Gun Safety Tips: Teaching Children to Shoot

Posted by Peter Bunnell on March 30, 2014 0 Comments

Although teaching children how to shoot is a hotly debated topic, met with mixed reviews, it’s important that gun owners be responsible and proactive, teaching basic gun safety. In fact, many studies show that children with experience shooting and handling guns are less likely to participate in criminal activities. Children as young as eight years old can be taught to effectively handle and fire guns.

  1. Target – The first step in teaching how to effectively handle and fire a gun is setting up a target. Children are visual learners, which is why metal spinning targets are an excellent option. Since these targets provide immediate feedback, children can adjust their aims to reflect more accurate results. Jumping Targets offers a wide variety of high quality AR 500 targets that are ideal for family shooting practice. For people that live in a neighborhood or community, check with local law enforcement to see if shooting is permitted. If not, visit a local gun range or a gun club.
  2. Youth Programs – Many local gun clubs offer community youth gun programs. Before parents join clubs, make sure that they offer children’s programs, which helps involve the whole family in shooting sports and activities.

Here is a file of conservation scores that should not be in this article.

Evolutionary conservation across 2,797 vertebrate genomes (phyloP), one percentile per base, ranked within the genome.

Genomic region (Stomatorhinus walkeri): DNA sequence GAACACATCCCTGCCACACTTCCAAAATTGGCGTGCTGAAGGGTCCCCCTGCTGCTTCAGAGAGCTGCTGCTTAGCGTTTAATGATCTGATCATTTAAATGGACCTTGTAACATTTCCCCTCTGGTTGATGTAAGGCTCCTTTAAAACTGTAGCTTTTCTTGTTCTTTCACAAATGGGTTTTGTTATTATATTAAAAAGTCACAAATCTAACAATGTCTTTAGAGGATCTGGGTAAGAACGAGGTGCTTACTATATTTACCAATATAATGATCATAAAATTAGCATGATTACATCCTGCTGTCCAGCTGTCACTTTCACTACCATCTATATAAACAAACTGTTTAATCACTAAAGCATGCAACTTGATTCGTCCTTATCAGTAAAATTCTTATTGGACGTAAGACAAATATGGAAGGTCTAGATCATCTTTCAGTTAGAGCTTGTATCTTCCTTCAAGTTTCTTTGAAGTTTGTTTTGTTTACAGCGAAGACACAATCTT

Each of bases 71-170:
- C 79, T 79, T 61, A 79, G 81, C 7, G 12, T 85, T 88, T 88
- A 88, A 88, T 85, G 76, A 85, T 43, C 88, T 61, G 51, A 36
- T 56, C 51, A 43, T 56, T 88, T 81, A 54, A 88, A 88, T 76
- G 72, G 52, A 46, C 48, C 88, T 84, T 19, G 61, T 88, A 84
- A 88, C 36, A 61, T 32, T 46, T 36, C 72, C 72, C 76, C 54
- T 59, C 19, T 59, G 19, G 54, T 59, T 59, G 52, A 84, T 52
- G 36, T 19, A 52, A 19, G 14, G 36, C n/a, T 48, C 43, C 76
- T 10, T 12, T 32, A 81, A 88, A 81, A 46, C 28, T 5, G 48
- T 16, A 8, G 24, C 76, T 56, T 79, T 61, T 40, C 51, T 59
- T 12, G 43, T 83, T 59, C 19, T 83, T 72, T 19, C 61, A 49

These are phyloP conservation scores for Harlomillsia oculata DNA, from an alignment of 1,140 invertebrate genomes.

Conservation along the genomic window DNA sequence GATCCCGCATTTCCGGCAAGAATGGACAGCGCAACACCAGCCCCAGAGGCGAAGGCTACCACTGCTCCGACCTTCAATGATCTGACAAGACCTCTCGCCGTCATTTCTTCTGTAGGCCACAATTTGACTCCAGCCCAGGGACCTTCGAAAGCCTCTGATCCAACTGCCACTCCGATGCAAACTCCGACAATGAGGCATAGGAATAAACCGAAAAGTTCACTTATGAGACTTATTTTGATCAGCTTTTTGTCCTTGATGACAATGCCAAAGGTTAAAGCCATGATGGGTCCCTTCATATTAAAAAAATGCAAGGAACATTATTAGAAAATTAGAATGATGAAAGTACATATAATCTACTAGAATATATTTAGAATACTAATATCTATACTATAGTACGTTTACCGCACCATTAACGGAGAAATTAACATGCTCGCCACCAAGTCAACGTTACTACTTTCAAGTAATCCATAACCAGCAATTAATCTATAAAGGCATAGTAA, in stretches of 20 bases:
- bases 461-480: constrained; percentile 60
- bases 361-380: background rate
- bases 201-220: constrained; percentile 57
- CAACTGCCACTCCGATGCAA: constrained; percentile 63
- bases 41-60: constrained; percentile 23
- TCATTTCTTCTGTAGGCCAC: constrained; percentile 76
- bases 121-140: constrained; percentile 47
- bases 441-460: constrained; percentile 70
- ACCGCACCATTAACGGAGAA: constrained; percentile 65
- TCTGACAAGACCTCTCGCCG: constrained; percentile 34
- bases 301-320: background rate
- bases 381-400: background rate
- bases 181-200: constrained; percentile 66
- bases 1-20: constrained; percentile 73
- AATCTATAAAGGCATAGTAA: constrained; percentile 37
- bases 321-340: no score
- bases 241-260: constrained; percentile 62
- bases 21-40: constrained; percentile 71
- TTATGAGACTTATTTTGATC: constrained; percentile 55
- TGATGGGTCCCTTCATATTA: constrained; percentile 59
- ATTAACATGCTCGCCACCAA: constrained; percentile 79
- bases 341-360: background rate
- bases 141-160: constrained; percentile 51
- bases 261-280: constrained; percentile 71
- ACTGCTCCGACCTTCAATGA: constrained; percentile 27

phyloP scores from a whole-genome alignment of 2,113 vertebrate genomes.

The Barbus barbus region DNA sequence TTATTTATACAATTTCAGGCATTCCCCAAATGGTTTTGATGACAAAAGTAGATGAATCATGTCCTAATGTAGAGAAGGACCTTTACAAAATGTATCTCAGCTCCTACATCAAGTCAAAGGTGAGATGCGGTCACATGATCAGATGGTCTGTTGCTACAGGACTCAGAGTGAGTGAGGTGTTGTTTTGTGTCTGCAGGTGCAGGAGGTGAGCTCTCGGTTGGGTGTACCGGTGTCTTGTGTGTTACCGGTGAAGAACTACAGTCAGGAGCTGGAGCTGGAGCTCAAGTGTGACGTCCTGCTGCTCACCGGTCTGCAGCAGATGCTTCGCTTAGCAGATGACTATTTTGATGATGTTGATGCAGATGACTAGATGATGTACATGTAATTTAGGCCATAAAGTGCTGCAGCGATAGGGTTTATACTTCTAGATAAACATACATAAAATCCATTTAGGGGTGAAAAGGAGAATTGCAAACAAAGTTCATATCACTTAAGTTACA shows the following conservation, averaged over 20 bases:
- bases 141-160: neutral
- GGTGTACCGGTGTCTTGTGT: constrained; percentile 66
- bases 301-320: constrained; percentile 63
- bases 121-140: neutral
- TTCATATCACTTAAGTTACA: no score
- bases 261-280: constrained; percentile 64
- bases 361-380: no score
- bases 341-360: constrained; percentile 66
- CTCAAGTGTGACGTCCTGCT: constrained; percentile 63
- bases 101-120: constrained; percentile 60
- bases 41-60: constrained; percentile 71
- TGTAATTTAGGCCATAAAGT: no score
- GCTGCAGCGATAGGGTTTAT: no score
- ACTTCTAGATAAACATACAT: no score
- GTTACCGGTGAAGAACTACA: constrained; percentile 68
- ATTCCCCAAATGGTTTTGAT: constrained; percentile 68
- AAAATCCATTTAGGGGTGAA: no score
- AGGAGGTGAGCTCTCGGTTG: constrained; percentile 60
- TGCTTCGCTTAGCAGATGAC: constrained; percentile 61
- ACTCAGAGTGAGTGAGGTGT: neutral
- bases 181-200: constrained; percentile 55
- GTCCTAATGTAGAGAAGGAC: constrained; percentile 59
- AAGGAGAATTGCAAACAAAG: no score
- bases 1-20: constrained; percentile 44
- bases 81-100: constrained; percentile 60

3. Volunteer – For parents that prefer to teach their children themselves consider joining local gun clubs to become certified instructors. This helps make sure that parents are practicing safe, effective gun handling techniques prior to teaching their children.
  4. Guns – The best type of gun to teach children how to shoot is a single shot bolt-action .22 rifle. These petite weapons offer little kickback and are easy for children to hold. If parents don’t have this type of weapon, these can be purchased at an affordable price point or can be traded. Many estates also sell these weapons, as they are very common. Guns should fit children’s sizes. It’s best that a gun be too small than too big.
  5. Expenses – It’s important to have a sufficient supply of ammunition. Fortunately .22 ammunition costs 0.04 to 0.05 cents per bullet. Older children can go through approximately 30 to 50 rounds of ammunition within an hour.
  6. Enhancements – As children begin to improve their shooting skills, it’s important for parents to increase their shooting challenges. As children become more experienced with guns, parents can choose from more advanced targets, such as shooting gongs, dueling trees or gopher and rabbit steel targets, which are all offered by Jumping Targets.
  7. Rapport – It’s important to talk to children, offering words of wisdom, advice and encouragement. This helps them feel as though they are progressing with their shooting accuracy and makes learning fun, enjoyable experiences.
  8. Merit – To help children set shooting goals, parents can refer to the Citizenship in the World merit badge, which is designed for Boy Scouts. Boy Scouts’ offers several shooting options, including rifle shooting, air rifle shooting and muzzleloader rifle shooting.

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